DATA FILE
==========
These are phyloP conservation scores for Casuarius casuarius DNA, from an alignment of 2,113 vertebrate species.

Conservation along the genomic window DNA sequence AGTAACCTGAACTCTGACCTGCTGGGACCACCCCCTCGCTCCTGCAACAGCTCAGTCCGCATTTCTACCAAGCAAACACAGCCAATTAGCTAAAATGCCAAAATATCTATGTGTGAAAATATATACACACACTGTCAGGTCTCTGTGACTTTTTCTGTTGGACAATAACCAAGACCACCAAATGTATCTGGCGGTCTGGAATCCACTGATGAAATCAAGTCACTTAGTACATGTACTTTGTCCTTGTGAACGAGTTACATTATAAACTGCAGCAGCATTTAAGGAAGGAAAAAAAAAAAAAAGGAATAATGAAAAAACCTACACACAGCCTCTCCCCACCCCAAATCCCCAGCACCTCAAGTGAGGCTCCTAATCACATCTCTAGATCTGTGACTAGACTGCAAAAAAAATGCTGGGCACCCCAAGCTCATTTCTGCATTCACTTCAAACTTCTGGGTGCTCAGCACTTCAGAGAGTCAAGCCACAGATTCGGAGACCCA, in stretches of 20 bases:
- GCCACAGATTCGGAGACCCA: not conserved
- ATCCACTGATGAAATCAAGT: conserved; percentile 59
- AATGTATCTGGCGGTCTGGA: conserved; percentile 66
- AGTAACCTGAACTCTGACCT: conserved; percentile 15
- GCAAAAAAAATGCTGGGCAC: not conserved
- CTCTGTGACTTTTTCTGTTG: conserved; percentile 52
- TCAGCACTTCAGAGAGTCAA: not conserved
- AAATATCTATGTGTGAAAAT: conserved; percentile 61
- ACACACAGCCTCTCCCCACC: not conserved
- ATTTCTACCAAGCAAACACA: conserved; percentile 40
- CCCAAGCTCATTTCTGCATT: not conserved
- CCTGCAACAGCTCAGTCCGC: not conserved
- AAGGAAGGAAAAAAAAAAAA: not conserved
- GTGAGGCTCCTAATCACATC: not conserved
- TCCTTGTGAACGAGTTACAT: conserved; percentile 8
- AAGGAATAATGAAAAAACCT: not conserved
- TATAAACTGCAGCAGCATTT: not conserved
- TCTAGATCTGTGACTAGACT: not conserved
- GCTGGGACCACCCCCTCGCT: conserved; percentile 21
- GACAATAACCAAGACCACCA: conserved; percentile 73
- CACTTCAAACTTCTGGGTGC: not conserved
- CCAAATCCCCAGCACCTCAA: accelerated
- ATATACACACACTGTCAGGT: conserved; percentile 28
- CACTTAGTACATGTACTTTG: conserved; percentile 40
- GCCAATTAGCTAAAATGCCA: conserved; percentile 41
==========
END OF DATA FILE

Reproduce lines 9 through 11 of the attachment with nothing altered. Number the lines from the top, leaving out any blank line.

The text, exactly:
- TCAGCACTTCAGAGAGTCAA: not conserved
- AAATATCTATGTGTGAAAAT: conserved; percentile 61
- ACACACAGCCTCTCCCCACC: not conserved